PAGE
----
On this date: 2004 — Texas Tech hands Nebraska its worst football loss ever, 70-10
1943 — Bob Hoernschemeyer throws six touchdown passes, an NCAA record for a freshman, as Indiana beats Nebraska 54-13.
1982 — Al Del Greco kicks six field goals for all of Auburn's points in an 18-3 triumph over Kentucky.
1983 — Buffalo's Joe Ferguson passes for 419 yards and five touchdowns in an 38-35 overtime win against Miami. Uwe Von Schamann of the Dolphins misses two field goals in the overtime and Joe Danelo ends the game with a 36-yard field goal.
1991 — The San Jose Sharks chalk up their first NHL victory as they beat the Calgary Flames 4-3.
1993 — An NHL record crowd of 27,227 watches Florida goalie John Vanbiesbrouck stop 36 Tampa Bay shots in a 2-0 Panthers win, spoiling the Lightning's home opener at the ThunderDome.
1993 — Minnesota's Scott Eckers passes for 402 yards and a school-record six touchdowns in his first collegiate start as the Gophers beat Purdue 59-56.
1993 — Carey Bender rushes 33 times for 417 yards, setting an NCAA all-division single-game rushing record, in Coe's 69-7 Division III victory over Grinnell.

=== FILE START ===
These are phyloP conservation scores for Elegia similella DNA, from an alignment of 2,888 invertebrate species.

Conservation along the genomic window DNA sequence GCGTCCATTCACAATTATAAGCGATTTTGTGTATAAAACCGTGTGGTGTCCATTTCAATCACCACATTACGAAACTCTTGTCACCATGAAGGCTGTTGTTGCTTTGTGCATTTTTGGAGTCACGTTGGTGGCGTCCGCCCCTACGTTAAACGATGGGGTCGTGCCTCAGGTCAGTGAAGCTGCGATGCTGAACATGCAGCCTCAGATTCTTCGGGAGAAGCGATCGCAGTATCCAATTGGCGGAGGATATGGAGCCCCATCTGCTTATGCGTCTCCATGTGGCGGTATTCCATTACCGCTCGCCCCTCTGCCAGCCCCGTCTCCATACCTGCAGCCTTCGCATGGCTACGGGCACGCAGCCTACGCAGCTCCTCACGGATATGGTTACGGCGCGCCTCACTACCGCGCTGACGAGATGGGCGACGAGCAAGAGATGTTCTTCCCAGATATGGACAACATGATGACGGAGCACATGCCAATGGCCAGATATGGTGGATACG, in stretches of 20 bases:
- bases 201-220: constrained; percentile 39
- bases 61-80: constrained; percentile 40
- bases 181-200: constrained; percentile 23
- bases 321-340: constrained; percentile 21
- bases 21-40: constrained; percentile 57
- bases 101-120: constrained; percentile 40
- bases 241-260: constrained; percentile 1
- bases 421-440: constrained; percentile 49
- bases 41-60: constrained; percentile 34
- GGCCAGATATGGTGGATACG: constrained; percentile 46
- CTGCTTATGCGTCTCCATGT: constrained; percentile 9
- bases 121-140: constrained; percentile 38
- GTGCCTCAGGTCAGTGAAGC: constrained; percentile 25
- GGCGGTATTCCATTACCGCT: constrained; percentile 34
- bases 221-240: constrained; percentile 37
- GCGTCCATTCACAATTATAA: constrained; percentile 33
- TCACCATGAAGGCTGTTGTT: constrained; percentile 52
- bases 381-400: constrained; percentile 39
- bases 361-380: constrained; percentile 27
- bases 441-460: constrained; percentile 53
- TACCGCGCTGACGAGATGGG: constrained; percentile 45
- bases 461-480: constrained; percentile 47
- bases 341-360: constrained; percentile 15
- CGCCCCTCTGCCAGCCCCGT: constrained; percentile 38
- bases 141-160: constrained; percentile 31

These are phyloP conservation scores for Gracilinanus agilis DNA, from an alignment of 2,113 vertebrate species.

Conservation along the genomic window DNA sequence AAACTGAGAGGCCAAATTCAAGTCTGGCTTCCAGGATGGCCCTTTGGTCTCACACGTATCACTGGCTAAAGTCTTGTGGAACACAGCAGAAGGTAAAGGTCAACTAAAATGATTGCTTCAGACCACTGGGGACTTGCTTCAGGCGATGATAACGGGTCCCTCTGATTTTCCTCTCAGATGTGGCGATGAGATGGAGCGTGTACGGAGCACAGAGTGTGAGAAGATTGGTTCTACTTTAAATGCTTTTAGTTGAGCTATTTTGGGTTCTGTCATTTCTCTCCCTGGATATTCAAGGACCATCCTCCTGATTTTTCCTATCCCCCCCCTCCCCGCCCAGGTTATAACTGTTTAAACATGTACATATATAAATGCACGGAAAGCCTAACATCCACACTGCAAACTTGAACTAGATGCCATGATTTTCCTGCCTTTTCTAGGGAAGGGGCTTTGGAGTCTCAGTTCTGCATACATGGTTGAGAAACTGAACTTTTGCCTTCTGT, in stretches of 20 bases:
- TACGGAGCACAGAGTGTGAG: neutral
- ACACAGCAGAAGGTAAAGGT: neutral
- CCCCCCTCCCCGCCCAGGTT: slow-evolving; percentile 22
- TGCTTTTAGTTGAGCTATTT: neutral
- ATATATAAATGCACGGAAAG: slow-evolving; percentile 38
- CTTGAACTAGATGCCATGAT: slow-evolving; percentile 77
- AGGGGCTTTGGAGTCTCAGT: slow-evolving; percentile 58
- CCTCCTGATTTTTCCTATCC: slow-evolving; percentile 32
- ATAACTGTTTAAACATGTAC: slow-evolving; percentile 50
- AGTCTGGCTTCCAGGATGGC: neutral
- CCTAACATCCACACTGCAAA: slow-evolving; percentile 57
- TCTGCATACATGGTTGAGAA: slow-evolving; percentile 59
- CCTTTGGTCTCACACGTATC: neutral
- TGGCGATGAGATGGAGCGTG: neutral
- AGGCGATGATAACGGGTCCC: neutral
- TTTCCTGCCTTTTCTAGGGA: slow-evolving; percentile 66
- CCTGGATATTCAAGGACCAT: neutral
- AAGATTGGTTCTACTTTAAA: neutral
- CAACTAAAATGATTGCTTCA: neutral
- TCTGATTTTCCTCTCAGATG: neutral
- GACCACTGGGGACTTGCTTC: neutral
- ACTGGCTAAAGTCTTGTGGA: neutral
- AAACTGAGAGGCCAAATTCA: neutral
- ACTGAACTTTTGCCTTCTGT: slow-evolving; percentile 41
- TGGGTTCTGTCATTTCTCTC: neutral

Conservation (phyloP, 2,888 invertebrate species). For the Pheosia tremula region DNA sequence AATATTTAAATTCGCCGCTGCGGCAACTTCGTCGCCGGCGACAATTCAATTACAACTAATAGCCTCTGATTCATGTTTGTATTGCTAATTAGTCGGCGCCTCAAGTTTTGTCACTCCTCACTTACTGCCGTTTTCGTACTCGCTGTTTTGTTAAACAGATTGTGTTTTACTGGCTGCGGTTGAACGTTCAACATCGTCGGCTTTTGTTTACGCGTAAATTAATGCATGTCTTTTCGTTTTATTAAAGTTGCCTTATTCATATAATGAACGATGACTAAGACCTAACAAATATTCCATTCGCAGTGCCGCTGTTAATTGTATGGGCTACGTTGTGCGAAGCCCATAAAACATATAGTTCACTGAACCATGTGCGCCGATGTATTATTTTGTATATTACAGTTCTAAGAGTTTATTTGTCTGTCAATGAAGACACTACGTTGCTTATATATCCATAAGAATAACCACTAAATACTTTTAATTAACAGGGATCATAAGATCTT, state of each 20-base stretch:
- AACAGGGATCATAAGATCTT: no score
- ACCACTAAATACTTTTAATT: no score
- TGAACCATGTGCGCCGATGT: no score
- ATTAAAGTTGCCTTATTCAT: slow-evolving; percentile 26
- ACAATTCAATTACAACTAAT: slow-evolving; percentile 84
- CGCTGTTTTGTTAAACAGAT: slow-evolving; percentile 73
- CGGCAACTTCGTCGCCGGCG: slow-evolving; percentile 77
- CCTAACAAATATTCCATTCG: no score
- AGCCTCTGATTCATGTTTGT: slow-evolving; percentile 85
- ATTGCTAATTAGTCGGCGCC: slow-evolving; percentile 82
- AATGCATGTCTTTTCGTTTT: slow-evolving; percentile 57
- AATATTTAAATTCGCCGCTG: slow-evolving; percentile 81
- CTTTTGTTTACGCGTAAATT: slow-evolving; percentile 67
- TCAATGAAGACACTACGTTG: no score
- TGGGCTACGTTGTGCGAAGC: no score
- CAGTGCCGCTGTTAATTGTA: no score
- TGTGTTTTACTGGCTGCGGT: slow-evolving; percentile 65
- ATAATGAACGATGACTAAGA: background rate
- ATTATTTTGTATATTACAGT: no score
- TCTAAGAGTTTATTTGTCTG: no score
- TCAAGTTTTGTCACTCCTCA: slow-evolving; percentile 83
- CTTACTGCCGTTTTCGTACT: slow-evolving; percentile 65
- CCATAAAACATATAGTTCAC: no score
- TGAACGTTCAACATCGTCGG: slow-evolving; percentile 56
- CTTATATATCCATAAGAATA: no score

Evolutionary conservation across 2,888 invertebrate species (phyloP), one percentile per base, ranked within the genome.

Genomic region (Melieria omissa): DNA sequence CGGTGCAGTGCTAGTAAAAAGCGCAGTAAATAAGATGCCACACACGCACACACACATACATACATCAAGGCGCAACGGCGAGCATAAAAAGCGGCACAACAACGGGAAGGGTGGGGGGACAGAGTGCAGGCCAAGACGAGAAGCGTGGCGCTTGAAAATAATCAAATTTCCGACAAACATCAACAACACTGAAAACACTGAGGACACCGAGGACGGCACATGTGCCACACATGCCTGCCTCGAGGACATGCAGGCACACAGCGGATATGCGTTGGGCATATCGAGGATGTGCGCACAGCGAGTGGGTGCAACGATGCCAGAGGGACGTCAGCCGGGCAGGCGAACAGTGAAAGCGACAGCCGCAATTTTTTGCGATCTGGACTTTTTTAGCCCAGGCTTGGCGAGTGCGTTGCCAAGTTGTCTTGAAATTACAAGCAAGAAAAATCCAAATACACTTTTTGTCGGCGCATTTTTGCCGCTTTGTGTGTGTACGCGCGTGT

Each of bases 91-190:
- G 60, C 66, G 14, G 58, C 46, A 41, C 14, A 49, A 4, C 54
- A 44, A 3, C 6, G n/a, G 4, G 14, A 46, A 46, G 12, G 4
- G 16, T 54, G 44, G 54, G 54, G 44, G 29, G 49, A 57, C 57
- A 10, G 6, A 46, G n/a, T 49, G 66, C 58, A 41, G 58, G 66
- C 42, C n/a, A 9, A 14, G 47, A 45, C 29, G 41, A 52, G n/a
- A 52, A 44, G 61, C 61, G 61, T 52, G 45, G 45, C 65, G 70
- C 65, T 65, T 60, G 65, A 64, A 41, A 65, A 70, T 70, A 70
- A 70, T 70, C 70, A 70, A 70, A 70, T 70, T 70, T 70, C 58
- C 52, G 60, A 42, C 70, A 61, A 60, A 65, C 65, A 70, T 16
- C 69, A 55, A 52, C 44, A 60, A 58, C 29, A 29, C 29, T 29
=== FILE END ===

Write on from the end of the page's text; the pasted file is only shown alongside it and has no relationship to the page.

1997 — Dean Smith retires as North Carolina's basketball coach after 36 years, national championships in 1982 and 1993, and more victories than anyone else. Smith, 879-254, took the Tar Heels to his 11th Final Four last season and his 13th ACC tournament title.
1998 — Lindsay Davenport claims the No. 1 ranking, ending Martina Hingis' 80-week reign at the top of women's tennis after Hingis lost in the quarterfinals of the Porsche GP to Belgium's Dominique Van Roost.
2004 — Texas Tech beats Nebraska 70-10, the worst loss in the Cornhuskers' storied 114-year history.
2004 — Notre Dame becomes the second Division I-A team to win 800 games with a 23-15 win over Stanford.
2004 — Texas loses to Oklahoma 12-0, getting shut out for the first time in 282 games and ending the longest streak in the country.
2005 — Lindsay Davenport earns her 50th career title with a 6-2, 6-4 victory against Amelie Mauresmo at the Porsche Grand Prix. The American is the 10th player to reach that milestone.
2005 — Chris Burke hits a home run in the bottom of the 18th inning and Roger Clemens pitches three scoreless innings of relief in Houston's 7-6, series-ending victory over Atlanta in the NLDS. The longest postseason game in history takes 5 hours, 50 minutes to complete.